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I have a Downham Mini Borer (similar/identical to an Elliot) that has no mechanical stop on how far the Z-axis can be wound in the upward direction. This means it's possible to wind it up against some internal, physical limit. That's the situation mine is now in and it doesn't want to wind back the other way.

I imagine the hand-wheel has a worm gear, which turns a wheel around a nut on the vertical threaded bar in the pic below. At the hidden end of the threaded bar, that thread must end, either as an abrupt stop, or as a gradual transition back to the full diameter of the round bar, and it's that that the nut is jammed against. I've tried getting at that nut by removing the automatic feed selector, but the casting that accepts the drive doesn't want to separate from the main head.

Downham

Does anybody have any experience of this phenomena on this or a similar borer/mill?

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  • $\begingroup$ Is it the quill or the column that's jammed? Try practicalmachinist.com forums also. $\endgroup$ – GisMofx Dec 22 '15 at 12:49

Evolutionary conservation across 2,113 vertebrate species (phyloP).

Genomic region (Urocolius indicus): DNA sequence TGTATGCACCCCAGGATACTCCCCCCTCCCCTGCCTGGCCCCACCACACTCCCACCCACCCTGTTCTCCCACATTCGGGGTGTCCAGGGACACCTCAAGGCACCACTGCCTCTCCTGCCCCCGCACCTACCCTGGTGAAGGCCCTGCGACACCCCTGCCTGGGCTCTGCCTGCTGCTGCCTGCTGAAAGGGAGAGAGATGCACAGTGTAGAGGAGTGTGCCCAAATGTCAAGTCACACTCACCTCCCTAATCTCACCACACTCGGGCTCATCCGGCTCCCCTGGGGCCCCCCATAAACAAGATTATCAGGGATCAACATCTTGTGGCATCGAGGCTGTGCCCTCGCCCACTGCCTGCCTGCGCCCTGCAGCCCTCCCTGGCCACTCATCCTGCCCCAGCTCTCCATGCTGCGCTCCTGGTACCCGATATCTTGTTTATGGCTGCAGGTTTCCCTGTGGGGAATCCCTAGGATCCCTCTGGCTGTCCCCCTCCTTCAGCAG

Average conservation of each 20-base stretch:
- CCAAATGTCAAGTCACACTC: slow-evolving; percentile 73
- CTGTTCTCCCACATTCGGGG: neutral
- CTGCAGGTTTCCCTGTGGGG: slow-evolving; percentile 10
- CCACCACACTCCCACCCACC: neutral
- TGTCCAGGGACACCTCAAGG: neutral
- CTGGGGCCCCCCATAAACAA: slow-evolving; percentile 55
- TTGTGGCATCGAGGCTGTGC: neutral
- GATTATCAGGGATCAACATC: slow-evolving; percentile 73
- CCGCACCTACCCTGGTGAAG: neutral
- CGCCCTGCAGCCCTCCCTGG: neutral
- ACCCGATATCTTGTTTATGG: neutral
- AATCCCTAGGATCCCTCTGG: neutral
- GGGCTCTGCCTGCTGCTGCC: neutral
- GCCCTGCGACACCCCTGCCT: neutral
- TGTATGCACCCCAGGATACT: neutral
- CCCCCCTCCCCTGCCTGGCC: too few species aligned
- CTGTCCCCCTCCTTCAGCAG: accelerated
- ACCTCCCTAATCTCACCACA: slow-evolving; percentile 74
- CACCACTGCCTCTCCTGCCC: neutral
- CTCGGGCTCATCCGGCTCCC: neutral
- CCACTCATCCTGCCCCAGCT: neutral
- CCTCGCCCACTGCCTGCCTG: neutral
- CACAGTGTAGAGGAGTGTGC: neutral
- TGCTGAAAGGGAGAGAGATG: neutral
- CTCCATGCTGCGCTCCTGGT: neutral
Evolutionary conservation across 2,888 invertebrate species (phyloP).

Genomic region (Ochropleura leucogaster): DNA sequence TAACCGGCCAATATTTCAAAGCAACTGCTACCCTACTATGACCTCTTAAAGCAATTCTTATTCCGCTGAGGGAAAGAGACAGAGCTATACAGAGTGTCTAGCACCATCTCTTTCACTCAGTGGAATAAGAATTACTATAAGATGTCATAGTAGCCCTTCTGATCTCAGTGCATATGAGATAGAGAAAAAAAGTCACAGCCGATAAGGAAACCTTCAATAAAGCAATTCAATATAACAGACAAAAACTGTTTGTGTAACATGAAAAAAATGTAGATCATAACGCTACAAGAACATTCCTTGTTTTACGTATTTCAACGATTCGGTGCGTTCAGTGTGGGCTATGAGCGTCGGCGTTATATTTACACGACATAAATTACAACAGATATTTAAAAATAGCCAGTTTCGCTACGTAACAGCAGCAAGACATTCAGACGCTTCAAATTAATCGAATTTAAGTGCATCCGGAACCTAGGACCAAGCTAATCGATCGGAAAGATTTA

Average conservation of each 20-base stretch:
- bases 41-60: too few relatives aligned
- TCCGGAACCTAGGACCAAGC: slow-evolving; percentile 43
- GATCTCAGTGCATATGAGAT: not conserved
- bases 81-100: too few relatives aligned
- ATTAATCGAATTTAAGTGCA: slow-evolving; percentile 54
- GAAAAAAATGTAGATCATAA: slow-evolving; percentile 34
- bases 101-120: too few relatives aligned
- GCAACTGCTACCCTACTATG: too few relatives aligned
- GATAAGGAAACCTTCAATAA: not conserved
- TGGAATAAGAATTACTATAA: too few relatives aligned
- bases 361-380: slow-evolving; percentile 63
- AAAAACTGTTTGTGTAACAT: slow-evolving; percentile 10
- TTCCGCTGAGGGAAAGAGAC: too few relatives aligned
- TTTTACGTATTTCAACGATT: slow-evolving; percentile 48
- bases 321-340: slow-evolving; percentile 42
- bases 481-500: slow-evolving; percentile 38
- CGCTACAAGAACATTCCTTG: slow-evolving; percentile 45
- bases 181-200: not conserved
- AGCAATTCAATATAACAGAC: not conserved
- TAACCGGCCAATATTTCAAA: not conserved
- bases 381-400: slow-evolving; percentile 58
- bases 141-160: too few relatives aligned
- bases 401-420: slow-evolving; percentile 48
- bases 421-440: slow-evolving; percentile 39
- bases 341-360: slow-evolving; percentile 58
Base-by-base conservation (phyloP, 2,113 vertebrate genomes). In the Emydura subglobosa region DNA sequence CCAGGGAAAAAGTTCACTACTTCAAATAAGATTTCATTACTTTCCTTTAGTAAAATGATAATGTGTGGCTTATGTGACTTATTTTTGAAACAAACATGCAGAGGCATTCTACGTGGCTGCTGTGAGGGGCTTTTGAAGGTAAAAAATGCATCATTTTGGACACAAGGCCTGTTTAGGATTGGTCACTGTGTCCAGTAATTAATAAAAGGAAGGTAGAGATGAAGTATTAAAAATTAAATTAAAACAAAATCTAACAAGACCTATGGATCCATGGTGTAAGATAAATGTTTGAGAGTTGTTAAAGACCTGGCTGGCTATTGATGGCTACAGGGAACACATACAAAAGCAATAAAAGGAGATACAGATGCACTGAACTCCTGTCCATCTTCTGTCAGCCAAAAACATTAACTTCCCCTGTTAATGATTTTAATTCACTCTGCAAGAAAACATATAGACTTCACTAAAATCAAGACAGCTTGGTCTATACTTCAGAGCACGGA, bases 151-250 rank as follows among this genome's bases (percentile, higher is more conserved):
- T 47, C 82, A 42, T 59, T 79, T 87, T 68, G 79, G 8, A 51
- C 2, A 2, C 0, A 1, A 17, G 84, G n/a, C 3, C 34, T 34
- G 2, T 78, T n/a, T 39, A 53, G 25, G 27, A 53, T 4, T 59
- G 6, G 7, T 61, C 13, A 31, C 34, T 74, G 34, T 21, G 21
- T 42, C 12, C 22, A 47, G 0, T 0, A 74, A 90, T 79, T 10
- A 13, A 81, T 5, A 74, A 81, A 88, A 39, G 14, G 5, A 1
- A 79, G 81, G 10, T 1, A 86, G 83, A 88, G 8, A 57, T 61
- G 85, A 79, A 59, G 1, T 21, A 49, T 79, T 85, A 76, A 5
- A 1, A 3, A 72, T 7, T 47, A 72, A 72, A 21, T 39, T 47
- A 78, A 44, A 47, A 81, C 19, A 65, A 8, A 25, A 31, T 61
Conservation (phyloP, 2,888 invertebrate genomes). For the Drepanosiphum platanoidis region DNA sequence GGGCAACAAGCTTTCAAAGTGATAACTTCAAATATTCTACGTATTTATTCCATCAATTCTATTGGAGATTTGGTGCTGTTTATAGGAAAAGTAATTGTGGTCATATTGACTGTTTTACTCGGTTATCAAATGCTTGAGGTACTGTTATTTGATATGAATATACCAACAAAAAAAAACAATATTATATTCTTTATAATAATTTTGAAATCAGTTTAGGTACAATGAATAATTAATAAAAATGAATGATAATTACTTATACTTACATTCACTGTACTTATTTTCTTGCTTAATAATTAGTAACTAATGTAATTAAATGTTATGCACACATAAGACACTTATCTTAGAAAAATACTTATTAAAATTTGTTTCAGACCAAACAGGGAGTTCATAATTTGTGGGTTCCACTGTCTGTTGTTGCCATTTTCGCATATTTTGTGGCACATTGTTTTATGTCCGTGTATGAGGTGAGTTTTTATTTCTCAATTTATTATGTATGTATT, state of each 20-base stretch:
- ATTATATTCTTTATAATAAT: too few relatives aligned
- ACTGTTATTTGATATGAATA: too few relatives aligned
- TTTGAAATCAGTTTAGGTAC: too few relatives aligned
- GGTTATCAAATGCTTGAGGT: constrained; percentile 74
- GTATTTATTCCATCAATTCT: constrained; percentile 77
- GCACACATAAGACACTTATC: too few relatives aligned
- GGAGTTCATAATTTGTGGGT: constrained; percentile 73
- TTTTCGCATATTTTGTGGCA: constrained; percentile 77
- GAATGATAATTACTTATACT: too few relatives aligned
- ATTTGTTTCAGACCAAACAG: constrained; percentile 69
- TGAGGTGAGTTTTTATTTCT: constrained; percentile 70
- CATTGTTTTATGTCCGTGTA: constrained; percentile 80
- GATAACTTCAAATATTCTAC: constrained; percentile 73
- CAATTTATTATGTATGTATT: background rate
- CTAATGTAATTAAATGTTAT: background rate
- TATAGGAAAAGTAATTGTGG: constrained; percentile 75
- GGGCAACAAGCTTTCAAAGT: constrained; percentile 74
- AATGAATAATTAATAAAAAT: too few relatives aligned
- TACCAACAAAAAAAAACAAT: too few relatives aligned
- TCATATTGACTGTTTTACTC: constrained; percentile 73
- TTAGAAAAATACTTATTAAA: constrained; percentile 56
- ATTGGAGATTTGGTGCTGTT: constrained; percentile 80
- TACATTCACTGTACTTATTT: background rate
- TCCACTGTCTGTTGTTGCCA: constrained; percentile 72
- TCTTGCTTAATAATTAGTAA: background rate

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In this instance, the issue was as predicted - the wheel/nut driven by the worm connected to the hand wheel had jammed against an internal stop.

The solution I went with begins with removing the conventional nut at the top of the vertical screw pictured. This allows the plate at the top end of the large diameter section to lift off the end of the screw (taking the chuck etc. with it). It only needs to be lifted far enough to expose the top end of the screw. At this point I found a suitably sized nut, drilled it to half an inch and cut/filed a slot in it to accept the Woodruff key. It can then be placed on the end of the screw and used to turn it (clockwise, viewed from above) to release the internal jam. It did not require much torque.

NOTE: There's a near-horizontal linkage that transfers load from an internal counter-weight to make raising the head easier. That needs to be removed to allow the quill to rise higher than normal, but watch out for the tension in the chain when doing that. Take steps to constrain the linkage.

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